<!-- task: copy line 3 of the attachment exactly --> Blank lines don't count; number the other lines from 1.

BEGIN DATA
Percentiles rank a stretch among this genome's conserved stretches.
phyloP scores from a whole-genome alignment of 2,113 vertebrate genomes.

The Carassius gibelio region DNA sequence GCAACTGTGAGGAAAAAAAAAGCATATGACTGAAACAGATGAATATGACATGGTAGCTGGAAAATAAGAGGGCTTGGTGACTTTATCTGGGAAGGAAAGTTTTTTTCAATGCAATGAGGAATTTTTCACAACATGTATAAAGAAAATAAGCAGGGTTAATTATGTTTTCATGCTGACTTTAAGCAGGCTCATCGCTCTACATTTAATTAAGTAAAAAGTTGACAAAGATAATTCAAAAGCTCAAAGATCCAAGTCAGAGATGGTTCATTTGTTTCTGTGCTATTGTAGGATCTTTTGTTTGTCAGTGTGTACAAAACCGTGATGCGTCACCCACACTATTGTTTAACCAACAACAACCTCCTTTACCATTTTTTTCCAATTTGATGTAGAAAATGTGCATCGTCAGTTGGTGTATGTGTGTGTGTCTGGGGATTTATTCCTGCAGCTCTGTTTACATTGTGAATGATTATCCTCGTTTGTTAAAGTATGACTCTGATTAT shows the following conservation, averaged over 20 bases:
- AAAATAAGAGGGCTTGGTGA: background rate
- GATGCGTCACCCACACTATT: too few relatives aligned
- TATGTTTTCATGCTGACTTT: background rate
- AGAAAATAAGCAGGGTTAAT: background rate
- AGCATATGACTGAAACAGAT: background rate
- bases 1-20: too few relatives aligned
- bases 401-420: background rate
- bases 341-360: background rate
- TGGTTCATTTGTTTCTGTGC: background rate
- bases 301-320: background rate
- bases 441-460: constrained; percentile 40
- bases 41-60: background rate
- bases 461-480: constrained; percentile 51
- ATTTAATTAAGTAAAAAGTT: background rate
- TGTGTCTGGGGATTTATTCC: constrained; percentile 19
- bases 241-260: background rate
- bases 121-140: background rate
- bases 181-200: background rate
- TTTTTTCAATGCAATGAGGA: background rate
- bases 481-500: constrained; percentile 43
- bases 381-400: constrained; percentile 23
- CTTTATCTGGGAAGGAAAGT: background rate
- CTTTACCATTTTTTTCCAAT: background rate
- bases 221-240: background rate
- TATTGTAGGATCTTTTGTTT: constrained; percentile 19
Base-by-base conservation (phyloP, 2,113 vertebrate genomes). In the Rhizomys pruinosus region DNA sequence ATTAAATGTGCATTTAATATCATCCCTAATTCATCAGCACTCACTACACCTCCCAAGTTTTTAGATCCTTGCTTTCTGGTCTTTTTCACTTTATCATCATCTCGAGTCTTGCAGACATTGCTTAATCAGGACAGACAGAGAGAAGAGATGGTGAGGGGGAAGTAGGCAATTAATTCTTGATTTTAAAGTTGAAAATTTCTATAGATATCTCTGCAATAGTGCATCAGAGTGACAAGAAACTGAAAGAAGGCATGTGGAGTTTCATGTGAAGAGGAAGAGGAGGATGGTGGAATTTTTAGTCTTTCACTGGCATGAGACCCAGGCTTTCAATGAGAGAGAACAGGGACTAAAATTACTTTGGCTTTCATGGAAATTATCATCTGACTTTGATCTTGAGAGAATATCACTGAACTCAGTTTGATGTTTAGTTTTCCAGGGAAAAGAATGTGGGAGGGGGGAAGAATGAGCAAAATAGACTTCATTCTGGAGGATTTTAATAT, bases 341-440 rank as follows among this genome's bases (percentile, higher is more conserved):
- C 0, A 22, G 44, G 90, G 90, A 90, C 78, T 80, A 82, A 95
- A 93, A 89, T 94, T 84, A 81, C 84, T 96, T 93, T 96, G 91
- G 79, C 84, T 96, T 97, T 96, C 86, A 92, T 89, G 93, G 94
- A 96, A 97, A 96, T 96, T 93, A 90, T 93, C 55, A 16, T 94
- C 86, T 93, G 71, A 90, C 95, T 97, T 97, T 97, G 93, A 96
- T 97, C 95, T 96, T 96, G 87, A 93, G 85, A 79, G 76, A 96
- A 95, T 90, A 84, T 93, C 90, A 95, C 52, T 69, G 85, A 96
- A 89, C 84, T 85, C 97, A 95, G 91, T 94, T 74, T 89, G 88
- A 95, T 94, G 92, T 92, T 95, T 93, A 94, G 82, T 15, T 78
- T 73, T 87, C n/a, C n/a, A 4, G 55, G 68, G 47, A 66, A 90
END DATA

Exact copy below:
The Carassius gibelio region DNA sequence GCAACTGTGAGGAAAAAAAAAGCATATGACTGAAACAGATGAATATGACATGGTAGCTGGAAAATAAGAGGGCTTGGTGACTTTATCTGGGAAGGAAAGTTTTTTTCAATGCAATGAGGAATTTTTCACAACATGTATAAAGAAAATAAGCAGGGTTAATTATGTTTTCATGCTGACTTTAAGCAGGCTCATCGCTCTACATTTAATTAAGTAAAAAGTTGACAAAGATAATTCAAAAGCTCAAAGATCCAAGTCAGAGATGGTTCATTTGTTTCTGTGCTATTGTAGGATCTTTTGTTTGTCAGTGTGTACAAAACCGTGATGCGTCACCCACACTATTGTTTAACCAACAACAACCTCCTTTACCATTTTTTTCCAATTTGATGTAGAAAATGTGCATCGTCAGTTGGTGTATGTGTGTGTGTCTGGGGATTTATTCCTGCAGCTCTGTTTACATTGTGAATGATTATCCTCGTTTGTTAAAGTATGACTCTGATTAT shows the following conservation, averaged over 20 bases: